Don't let excuses prevent you from making a will
January 5 2001 by M. Clay Warf , Executive Director, N.C. Baptist Foundation

Don't let excuses prevent you from making a will | Friday, Jan. 5, 2001

Friday, Jan. 5, 2001

Don't let excuses prevent you from making a will

By M. Clay Warf Executive Director, N.C. Baptist Foundation Nobody likes excuses, but everybody makes them at one time or another. I had a friend once who ran a construction company who would tell his people, "I get excuses at home, I don't need them at work." James W. Moore has written a book entitled, "Yes, Lord, I have Sinned, but I have Several Excellent Excuses."

Excuses have been around for a long time. Edward Martin of Los Angeles has said, "Excuses are warning signs that something is wrong in our life that needs to be changed." This is also the clear message of the parable told by Jesus in Luke 14:12-24. The point of the parable is that people who acted as though they were interested in the kingdom of God began to make excuses when it came to doing something about it. Unfortunately, we see that same pattern when it comes to estate planning and preparing a Last Will and Testament.

National statistics consistently reflect that seven out of 10 adults never take the time to prepare a Last Will and Testament and, therefore, die without exercising specific legal rights. Through inaction, they give up the right to make many important decisions that have the potential of saving family from pain and difficulty. Why are people willing to neglect making important, yet basic estate planning decisions? Many reasons are given; here are a few common ones:

"My estate's not big enough."

Many people feel they have to be rich to need or worry about having a will. On the contrary, Christian stewardship principles found in the Bible teach us a lot about being good stewards with what God has entrusted to us. Consider the parable of the talents. By making important decisions in the will (distributions to family and friends, gifts to charity, guardians for minor children, etc.), we are taking personal responsibility in a way that will be pleasing to our Lord.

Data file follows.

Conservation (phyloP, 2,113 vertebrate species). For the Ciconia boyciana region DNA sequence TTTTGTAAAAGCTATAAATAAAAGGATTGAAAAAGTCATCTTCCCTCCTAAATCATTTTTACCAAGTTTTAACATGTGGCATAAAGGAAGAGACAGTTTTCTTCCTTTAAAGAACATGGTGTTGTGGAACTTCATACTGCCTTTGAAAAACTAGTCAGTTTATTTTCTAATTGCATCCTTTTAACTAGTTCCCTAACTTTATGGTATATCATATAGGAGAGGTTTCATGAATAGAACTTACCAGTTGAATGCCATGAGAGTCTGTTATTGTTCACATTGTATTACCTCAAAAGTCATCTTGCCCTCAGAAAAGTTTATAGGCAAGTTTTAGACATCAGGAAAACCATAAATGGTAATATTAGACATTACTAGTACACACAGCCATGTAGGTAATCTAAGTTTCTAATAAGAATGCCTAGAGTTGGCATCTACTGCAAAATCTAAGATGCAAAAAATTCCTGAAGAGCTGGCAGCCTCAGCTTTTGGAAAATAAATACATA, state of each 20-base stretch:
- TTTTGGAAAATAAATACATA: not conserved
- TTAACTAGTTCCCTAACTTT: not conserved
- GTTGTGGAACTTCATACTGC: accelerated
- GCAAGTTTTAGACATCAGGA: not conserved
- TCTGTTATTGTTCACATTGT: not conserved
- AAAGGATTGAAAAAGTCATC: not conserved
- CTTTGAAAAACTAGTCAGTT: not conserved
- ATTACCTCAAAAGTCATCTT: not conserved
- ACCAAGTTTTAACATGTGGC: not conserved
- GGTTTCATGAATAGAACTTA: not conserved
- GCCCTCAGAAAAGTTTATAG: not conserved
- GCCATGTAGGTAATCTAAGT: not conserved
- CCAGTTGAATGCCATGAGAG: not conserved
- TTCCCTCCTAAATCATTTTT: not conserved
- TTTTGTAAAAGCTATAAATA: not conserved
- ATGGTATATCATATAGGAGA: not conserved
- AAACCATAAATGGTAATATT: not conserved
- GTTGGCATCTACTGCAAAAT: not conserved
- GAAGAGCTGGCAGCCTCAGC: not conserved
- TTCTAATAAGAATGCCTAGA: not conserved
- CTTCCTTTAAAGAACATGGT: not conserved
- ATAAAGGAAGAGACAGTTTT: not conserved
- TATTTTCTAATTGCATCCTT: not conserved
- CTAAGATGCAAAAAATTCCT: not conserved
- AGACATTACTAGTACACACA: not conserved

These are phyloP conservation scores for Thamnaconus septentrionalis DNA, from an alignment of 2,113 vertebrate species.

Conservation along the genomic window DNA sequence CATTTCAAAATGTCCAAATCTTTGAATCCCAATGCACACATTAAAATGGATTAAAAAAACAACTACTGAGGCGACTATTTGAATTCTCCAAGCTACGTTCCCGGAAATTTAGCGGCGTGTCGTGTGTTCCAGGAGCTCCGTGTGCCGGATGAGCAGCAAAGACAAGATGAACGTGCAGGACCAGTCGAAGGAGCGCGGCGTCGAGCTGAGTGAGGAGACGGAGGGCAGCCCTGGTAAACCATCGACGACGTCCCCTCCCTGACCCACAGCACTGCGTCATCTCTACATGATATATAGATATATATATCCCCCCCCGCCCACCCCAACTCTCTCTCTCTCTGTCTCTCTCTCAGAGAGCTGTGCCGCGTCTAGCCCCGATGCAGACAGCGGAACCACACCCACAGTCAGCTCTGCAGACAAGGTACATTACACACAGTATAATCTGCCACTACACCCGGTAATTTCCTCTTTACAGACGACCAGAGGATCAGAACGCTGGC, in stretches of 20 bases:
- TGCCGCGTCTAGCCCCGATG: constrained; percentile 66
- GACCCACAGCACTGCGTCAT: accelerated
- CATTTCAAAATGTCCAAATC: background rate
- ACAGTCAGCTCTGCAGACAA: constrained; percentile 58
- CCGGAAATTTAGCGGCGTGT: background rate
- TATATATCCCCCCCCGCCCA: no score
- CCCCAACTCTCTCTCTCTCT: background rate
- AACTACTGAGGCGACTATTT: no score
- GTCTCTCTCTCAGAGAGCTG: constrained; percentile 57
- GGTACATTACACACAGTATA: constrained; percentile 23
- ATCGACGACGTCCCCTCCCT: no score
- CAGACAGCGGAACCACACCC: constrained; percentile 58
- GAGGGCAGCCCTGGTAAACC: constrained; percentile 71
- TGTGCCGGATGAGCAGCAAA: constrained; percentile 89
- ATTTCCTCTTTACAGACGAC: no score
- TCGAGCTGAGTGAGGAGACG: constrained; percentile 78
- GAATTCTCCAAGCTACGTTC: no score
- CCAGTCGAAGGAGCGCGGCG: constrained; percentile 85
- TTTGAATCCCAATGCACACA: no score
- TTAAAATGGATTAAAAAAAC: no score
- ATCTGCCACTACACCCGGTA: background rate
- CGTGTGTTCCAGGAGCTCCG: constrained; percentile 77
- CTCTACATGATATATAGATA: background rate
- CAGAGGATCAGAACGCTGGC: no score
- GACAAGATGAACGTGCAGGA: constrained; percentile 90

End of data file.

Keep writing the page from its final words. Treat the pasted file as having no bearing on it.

"Attorneys cost too much."

The average cost for a simple will is typically far less than most think and is well worth the peace of mind it can bring. Think about it as purchasing inexpensive insurance that will protect and provide for loved ones. Unlike car and health insurance, the "premium" is paid once and may not need to be paid again for many years.

"I do not like to think about death and dying."

No one likes to think about death and dying, and it is not healthy to dwell on these things. Yet, it is also important that we not neglect our responsibilities just because we do not want to think about unpleasant things. Instead, we can focus on the positive benefits of the will. Also, when our place is secure with our Lord, death need not bring us great fear.

"Tomorrow, I'll get 'around to it' tomorrow."

Probably the biggest reason that so many people do not have a will is procrastination. Most know of the importance of the will, and it's not really the price or the negative element associated with dying that stops most people from getting "around to it." People today have busy lives; thinking about having a will is easy, but getting it done takes effort and time. Your family is worth it.

In our ministry at the N.C. Baptist Foundation, it is our privilege not only to encourage estate planning as a matter of good Christian stewardship, but also to help N.C. Baptists understand how they can use good estate planning to support their church and other Baptist causes beyond their lifetimes on earth. We are eager to serve N.C. Baptist churches as well as individuals. Please give us that opportunity in the days ahead. All excuses aside, we want to help people realize that there is no time like the present to do good estate planning.

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1/5/2001 12:00:00 AM by M. Clay Warf , Executive Director, N.C. Baptist Foundation | with 0 comments
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